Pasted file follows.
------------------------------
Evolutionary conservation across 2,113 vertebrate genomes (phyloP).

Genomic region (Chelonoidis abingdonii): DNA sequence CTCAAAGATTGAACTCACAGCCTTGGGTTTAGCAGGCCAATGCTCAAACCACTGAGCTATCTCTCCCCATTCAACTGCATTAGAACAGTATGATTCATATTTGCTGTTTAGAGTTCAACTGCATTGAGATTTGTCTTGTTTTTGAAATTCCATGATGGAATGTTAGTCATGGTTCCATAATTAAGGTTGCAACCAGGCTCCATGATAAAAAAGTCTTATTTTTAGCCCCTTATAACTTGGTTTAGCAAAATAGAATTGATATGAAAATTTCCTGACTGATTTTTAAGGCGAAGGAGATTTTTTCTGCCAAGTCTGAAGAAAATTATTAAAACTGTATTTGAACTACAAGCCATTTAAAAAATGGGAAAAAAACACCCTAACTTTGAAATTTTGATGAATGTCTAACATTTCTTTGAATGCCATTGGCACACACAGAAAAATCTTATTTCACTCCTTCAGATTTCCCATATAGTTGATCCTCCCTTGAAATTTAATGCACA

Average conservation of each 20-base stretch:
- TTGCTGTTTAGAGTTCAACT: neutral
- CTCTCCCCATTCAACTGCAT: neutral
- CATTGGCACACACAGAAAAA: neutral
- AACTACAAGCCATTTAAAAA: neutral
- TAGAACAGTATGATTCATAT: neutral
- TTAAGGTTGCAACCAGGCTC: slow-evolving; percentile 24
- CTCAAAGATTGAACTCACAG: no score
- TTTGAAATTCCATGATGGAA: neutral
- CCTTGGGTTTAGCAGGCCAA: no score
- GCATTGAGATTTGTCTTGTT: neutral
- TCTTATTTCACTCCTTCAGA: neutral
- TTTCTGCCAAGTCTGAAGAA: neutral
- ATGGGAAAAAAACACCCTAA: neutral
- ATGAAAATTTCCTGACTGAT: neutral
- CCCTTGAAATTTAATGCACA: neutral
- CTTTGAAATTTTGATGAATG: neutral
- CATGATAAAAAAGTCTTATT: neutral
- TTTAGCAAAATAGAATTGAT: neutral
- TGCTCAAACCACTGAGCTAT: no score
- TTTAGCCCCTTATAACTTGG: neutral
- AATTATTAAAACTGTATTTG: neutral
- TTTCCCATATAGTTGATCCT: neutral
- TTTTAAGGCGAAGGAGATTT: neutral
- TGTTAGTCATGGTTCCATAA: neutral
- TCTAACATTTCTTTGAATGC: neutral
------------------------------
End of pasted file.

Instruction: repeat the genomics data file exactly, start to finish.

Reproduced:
Evolutionary conservation across 2,113 vertebrate genomes (phyloP).

Genomic region (Chelonoidis abingdonii): DNA sequence CTCAAAGATTGAACTCACAGCCTTGGGTTTAGCAGGCCAATGCTCAAACCACTGAGCTATCTCTCCCCATTCAACTGCATTAGAACAGTATGATTCATATTTGCTGTTTAGAGTTCAACTGCATTGAGATTTGTCTTGTTTTTGAAATTCCATGATGGAATGTTAGTCATGGTTCCATAATTAAGGTTGCAACCAGGCTCCATGATAAAAAAGTCTTATTTTTAGCCCCTTATAACTTGGTTTAGCAAAATAGAATTGATATGAAAATTTCCTGACTGATTTTTAAGGCGAAGGAGATTTTTTCTGCCAAGTCTGAAGAAAATTATTAAAACTGTATTTGAACTACAAGCCATTTAAAAAATGGGAAAAAAACACCCTAACTTTGAAATTTTGATGAATGTCTAACATTTCTTTGAATGCCATTGGCACACACAGAAAAATCTTATTTCACTCCTTCAGATTTCCCATATAGTTGATCCTCCCTTGAAATTTAATGCACA

Average conservation of each 20-base stretch:
- TTGCTGTTTAGAGTTCAACT: neutral
- CTCTCCCCATTCAACTGCAT: neutral
- CATTGGCACACACAGAAAAA: neutral
- AACTACAAGCCATTTAAAAA: neutral
- TAGAACAGTATGATTCATAT: neutral
- TTAAGGTTGCAACCAGGCTC: slow-evolving; percentile 24
- CTCAAAGATTGAACTCACAG: no score
- TTTGAAATTCCATGATGGAA: neutral
- CCTTGGGTTTAGCAGGCCAA: no score
- GCATTGAGATTTGTCTTGTT: neutral
- TCTTATTTCACTCCTTCAGA: neutral
- TTTCTGCCAAGTCTGAAGAA: neutral
- ATGGGAAAAAAACACCCTAA: neutral
- ATGAAAATTTCCTGACTGAT: neutral
- CCCTTGAAATTTAATGCACA: neutral
- CTTTGAAATTTTGATGAATG: neutral
- CATGATAAAAAAGTCTTATT: neutral
- TTTAGCAAAATAGAATTGAT: neutral
- TGCTCAAACCACTGAGCTAT: no score
- TTTAGCCCCTTATAACTTGG: neutral
- AATTATTAAAACTGTATTTG: neutral
- TTTCCCATATAGTTGATCCT: neutral
- TTTTAAGGCGAAGGAGATTT: neutral
- TGTTAGTCATGGTTCCATAA: neutral
- TCTAACATTTCTTTGAATGC: neutral